Broadband News

The people in Wales suffering rejected broadband grant applications

Adhering to the rules around State Aid is causing problems for people in Wales. Wales has three broadband schemes that are running, the Openreach commercial roll-out, the investment from Westminster and the Welsh Assembly (and BT) which aims to build on the commercial roll-out and take fibre based (mainly FTTC) broadband to 96% of premises in Wales and finally there are individual grants of up to £1,000 for locations running at under 2 Mbps.

The Daily Post is now reporting on the people who are getting their grants rejected due to the overlapping nature of the three projects and made worse by the lack of certainty over precisely what the commercial and BDUK projects will deliver.

In the past decisions over helping a specific service or industry was easier as boundaries were more clearly defined, but with the broadband roll-outs and the limited funding very few people are willing to commit to a specific cabinet being enabled and its precise footprint. The choice of FTTC as the cheapest way to bring something better than an ADSL2+ service to millions makes this worse, and while FTTP would avoid all the line length distance questions, it would cost a lot more to roll-out and is still not immune to problems of accessing some properties, e.g. wayleaves, waiting for permission to dig up a road.

It is not beyond the ability of people to estimate which properties on a particular cabinet are NOT going to get any FTTC based service, the problem is that in Wales no-one seems willing to spend the time and money doing this. Or maybe they have a hope that if the initial roll-outs work out cheaper than expected the money saved will be available to re-visit the difficult to reach areas. We have the ability to speed plot estimated speeds from individual street cabinets, which if combined with a little knowledge will give people a very good idea what they may or may not get. What is making the problem in Wales worse is that the funding decisions are made on an exchange wide basis, which means it is easy to miss plenty of properties without realising it.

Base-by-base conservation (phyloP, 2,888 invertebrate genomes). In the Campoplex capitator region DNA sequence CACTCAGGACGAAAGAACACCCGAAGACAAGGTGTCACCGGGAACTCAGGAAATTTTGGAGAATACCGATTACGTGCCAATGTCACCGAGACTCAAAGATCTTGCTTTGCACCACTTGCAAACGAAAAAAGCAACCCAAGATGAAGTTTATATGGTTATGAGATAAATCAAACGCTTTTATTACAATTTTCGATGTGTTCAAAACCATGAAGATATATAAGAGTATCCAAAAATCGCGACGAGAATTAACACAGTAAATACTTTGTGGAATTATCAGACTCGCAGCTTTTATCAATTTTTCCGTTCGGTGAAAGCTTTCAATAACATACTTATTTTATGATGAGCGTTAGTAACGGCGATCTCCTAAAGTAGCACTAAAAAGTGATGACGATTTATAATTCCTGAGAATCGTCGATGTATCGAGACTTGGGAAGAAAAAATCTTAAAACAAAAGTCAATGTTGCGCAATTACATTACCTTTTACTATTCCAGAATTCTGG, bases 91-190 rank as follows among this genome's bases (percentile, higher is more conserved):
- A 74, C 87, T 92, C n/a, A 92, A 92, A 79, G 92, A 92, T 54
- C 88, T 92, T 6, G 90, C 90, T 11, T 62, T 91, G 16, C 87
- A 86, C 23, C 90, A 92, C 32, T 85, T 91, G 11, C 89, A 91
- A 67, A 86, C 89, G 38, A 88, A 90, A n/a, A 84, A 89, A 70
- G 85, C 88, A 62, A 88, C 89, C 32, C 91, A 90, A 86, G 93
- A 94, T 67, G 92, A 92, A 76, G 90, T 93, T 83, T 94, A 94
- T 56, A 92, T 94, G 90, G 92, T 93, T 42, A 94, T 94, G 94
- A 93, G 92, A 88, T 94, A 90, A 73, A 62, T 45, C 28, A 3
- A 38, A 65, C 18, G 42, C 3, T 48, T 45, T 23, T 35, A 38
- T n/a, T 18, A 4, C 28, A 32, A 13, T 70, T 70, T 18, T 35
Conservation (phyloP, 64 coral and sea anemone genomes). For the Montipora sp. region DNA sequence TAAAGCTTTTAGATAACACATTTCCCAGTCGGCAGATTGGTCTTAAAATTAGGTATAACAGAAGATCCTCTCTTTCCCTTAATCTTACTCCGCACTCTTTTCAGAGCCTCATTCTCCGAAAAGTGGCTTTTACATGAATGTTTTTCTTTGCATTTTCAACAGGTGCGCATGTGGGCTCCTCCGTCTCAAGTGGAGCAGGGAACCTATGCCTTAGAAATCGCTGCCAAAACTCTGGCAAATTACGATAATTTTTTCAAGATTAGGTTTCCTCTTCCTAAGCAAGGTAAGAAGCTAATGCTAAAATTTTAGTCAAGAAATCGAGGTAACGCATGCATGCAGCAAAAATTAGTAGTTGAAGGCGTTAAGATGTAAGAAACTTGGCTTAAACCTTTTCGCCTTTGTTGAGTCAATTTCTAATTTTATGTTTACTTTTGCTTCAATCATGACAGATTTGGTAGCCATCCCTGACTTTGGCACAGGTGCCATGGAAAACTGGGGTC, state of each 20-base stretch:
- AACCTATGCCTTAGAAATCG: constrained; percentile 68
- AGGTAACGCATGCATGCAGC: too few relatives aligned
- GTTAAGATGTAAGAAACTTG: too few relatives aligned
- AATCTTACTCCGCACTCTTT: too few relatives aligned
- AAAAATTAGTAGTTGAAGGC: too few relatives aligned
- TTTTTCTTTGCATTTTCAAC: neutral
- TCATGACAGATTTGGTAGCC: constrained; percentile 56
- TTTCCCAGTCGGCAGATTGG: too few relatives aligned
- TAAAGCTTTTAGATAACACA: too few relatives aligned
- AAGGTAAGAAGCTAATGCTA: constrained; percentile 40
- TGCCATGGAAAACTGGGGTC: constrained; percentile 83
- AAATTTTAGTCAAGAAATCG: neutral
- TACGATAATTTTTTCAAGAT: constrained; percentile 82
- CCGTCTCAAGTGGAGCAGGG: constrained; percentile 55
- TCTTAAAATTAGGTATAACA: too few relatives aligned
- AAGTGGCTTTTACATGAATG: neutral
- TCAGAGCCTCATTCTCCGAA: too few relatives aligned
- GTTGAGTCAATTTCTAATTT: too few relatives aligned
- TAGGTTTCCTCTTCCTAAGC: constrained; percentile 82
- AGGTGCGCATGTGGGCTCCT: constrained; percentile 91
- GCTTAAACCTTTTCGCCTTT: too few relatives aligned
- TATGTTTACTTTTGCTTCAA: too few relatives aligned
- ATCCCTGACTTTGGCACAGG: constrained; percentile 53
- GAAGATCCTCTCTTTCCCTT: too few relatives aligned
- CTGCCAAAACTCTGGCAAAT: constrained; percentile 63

Maybe the problem is that in the UK we are following the EU State Aid rules to the letter and the risk averse nature of the projects means that everything is about minimal risk, rather than absolute best outcome for the individual or business.


A phone call to Welsh Government on 2nd October, grants would be available if fibre roll out 2015 or later. Problems occur with 1 wifi supplier and rules are changed.
As my daughter lives 10Km from exchange ( fibre 2015) and there are only 4 properties in a 1km radius, would appear unlikely that fibre will be an option.
maybe BT could advise on each application
Only chance of broadband now appears to be Satellite. At least up front costs are manageable.

  • flippery
  • over 7 years ago

The article didn't mention what if any service the people were currently getting. Other than that seems pretty straight forward. Roll-out is not fixed so predictions can't be either.

The grant for those waiting until 2015 or later seems like a good compromise.

  • fibrebunny
  • over 7 years ago

Sounds a bit of a mess. Leaving the individual grants until the dust of the BDUK projects has settled would be a simple approach. Or they need a rejection letter from the BDUK project saying "we aren't coming to you".

  • herdwick
  • over 7 years ago

I brought this up here several wks ago.The problem is lack of info & clarity.The ABC grant says "The premises must not be in the published roll-out for Superfast Cymru.", but Openreach will not say if a particular house is included or not. Complete lack of cooperation & communciation between companies.

  • csimon
  • over 7 years ago

I wrote to ABC and got a clarifcation from them that a property is eligible if their exchange is not in published rollout so far, but if the exchange is included then you have to wait until end of BDUK (2017?) to see if you're eligible, by which time the scheme could have ended! They need to spell this out and publicise it, before press report it and everything gets a bad reputation. Oops, too late.

  • csimon
  • over 7 years ago

So Options are
1) Wait to 2017 to see if fibre enabled. Live without broadband until then.
2) Pay £1000 to Wifi provider for Broadband now
3) Pay £150 for Expensive congested satellite,

Surely BT,by Cabinet locations, know what premises are viable. But hey this would commit BT which they are loathe to do.

  • flippery
  • over 7 years ago

@flippery Strictly speaking state aid demands the intervention area is published before any grant is paid.

The commitment to locate a cabinet could be conditional on a meeting a threshold per premise past for delivering power, the biggest variable in cost.

  • ValueforMoney
  • over 7 years ago

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